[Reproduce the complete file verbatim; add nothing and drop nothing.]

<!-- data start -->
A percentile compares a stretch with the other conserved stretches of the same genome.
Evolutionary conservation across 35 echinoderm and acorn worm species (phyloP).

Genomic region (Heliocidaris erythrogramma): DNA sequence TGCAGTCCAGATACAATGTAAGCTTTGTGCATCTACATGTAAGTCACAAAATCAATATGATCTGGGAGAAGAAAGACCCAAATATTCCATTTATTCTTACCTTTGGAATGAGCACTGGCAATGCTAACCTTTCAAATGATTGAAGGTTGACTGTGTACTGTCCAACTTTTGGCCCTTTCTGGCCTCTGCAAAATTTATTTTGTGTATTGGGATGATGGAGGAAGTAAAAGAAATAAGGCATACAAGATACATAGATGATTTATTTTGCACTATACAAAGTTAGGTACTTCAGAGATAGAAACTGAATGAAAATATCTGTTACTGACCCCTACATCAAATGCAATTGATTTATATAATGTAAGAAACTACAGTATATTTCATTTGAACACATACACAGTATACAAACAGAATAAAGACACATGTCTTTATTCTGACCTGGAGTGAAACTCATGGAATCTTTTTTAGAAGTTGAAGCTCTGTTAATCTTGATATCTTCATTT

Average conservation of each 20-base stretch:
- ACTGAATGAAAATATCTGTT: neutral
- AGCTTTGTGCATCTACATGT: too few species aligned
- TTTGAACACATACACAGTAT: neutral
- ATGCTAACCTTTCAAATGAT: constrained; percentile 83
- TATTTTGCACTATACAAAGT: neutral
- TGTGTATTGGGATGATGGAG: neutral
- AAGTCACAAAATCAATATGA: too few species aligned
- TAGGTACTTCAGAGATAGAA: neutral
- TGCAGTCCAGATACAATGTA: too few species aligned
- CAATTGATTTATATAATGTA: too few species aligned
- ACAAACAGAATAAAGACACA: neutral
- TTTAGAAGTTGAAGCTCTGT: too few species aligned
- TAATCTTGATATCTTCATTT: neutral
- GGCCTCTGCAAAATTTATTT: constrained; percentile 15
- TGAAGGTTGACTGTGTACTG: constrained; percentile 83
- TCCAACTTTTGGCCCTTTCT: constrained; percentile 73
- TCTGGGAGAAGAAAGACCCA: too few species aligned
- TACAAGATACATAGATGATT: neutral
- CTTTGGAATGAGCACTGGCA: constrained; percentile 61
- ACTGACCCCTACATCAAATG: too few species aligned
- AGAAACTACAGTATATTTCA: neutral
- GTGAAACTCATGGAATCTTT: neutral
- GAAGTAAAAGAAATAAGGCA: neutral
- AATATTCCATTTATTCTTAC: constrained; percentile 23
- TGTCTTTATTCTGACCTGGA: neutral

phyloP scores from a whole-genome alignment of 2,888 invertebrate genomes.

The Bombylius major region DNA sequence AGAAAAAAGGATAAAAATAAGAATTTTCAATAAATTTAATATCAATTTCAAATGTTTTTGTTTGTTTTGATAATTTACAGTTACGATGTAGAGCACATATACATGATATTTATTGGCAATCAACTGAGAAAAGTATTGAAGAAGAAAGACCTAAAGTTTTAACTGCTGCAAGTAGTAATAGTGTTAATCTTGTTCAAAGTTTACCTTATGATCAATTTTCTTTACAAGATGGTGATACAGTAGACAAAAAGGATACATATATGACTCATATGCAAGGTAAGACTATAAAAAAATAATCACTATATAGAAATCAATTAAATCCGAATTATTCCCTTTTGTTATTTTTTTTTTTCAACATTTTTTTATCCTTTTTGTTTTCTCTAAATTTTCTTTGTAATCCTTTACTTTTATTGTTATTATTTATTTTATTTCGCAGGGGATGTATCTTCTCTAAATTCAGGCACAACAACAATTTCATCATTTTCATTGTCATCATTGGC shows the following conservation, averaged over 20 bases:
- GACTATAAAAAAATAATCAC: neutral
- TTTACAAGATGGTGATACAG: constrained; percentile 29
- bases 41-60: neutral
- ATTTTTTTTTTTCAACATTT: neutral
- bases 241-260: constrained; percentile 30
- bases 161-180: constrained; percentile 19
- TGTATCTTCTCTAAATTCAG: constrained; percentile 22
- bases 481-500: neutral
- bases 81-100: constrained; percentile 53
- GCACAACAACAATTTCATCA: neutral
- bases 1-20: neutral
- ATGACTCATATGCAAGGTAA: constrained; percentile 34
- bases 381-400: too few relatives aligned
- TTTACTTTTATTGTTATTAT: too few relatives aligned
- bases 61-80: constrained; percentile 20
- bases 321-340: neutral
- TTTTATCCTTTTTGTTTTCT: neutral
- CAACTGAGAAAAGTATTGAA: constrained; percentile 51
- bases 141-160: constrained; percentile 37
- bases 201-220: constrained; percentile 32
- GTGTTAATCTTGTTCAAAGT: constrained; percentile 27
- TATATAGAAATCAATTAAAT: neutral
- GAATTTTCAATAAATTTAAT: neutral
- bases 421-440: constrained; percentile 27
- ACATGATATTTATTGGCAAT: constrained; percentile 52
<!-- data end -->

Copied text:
A percentile compares a stretch with the other conserved stretches of the same genome.
Evolutionary conservation across 35 echinoderm and acorn worm species (phyloP).

Genomic region (Heliocidaris erythrogramma): DNA sequence TGCAGTCCAGATACAATGTAAGCTTTGTGCATCTACATGTAAGTCACAAAATCAATATGATCTGGGAGAAGAAAGACCCAAATATTCCATTTATTCTTACCTTTGGAATGAGCACTGGCAATGCTAACCTTTCAAATGATTGAAGGTTGACTGTGTACTGTCCAACTTTTGGCCCTTTCTGGCCTCTGCAAAATTTATTTTGTGTATTGGGATGATGGAGGAAGTAAAAGAAATAAGGCATACAAGATACATAGATGATTTATTTTGCACTATACAAAGTTAGGTACTTCAGAGATAGAAACTGAATGAAAATATCTGTTACTGACCCCTACATCAAATGCAATTGATTTATATAATGTAAGAAACTACAGTATATTTCATTTGAACACATACACAGTATACAAACAGAATAAAGACACATGTCTTTATTCTGACCTGGAGTGAAACTCATGGAATCTTTTTTAGAAGTTGAAGCTCTGTTAATCTTGATATCTTCATTT

Average conservation of each 20-base stretch:
- ACTGAATGAAAATATCTGTT: neutral
- AGCTTTGTGCATCTACATGT: too few species aligned
- TTTGAACACATACACAGTAT: neutral
- ATGCTAACCTTTCAAATGAT: constrained; percentile 83
- TATTTTGCACTATACAAAGT: neutral
- TGTGTATTGGGATGATGGAG: neutral
- AAGTCACAAAATCAATATGA: too few species aligned
- TAGGTACTTCAGAGATAGAA: neutral
- TGCAGTCCAGATACAATGTA: too few species aligned
- CAATTGATTTATATAATGTA: too few species aligned
- ACAAACAGAATAAAGACACA: neutral
- TTTAGAAGTTGAAGCTCTGT: too few species aligned
- TAATCTTGATATCTTCATTT: neutral
- GGCCTCTGCAAAATTTATTT: constrained; percentile 15
- TGAAGGTTGACTGTGTACTG: constrained; percentile 83
- TCCAACTTTTGGCCCTTTCT: constrained; percentile 73
- TCTGGGAGAAGAAAGACCCA: too few species aligned
- TACAAGATACATAGATGATT: neutral
- CTTTGGAATGAGCACTGGCA: constrained; percentile 61
- ACTGACCCCTACATCAAATG: too few species aligned
- AGAAACTACAGTATATTTCA: neutral
- GTGAAACTCATGGAATCTTT: neutral
- GAAGTAAAAGAAATAAGGCA: neutral
- AATATTCCATTTATTCTTAC: constrained; percentile 23
- TGTCTTTATTCTGACCTGGA: neutral

phyloP scores from a whole-genome alignment of 2,888 invertebrate genomes.

The Bombylius major region DNA sequence AGAAAAAAGGATAAAAATAAGAATTTTCAATAAATTTAATATCAATTTCAAATGTTTTTGTTTGTTTTGATAATTTACAGTTACGATGTAGAGCACATATACATGATATTTATTGGCAATCAACTGAGAAAAGTATTGAAGAAGAAAGACCTAAAGTTTTAACTGCTGCAAGTAGTAATAGTGTTAATCTTGTTCAAAGTTTACCTTATGATCAATTTTCTTTACAAGATGGTGATACAGTAGACAAAAAGGATACATATATGACTCATATGCAAGGTAAGACTATAAAAAAATAATCACTATATAGAAATCAATTAAATCCGAATTATTCCCTTTTGTTATTTTTTTTTTTCAACATTTTTTTATCCTTTTTGTTTTCTCTAAATTTTCTTTGTAATCCTTTACTTTTATTGTTATTATTTATTTTATTTCGCAGGGGATGTATCTTCTCTAAATTCAGGCACAACAACAATTTCATCATTTTCATTGTCATCATTGGC shows the following conservation, averaged over 20 bases:
- GACTATAAAAAAATAATCAC: neutral
- TTTACAAGATGGTGATACAG: constrained; percentile 29
- bases 41-60: neutral
- ATTTTTTTTTTTCAACATTT: neutral
- bases 241-260: constrained; percentile 30
- bases 161-180: constrained; percentile 19
- TGTATCTTCTCTAAATTCAG: constrained; percentile 22
- bases 481-500: neutral
- bases 81-100: constrained; percentile 53
- GCACAACAACAATTTCATCA: neutral
- bases 1-20: neutral
- ATGACTCATATGCAAGGTAA: constrained; percentile 34
- bases 381-400: too few relatives aligned
- TTTACTTTTATTGTTATTAT: too few relatives aligned
- bases 61-80: constrained; percentile 20
- bases 321-340: neutral
- TTTTATCCTTTTTGTTTTCT: neutral
- CAACTGAGAAAAGTATTGAA: constrained; percentile 51
- bases 141-160: constrained; percentile 37
- bases 201-220: constrained; percentile 32
- GTGTTAATCTTGTTCAAAGT: constrained; percentile 27
- TATATAGAAATCAATTAAAT: neutral
- GAATTTTCAATAAATTTAAT: neutral
- bases 421-440: constrained; percentile 27
- ACATGATATTTATTGGCAAT: constrained; percentile 52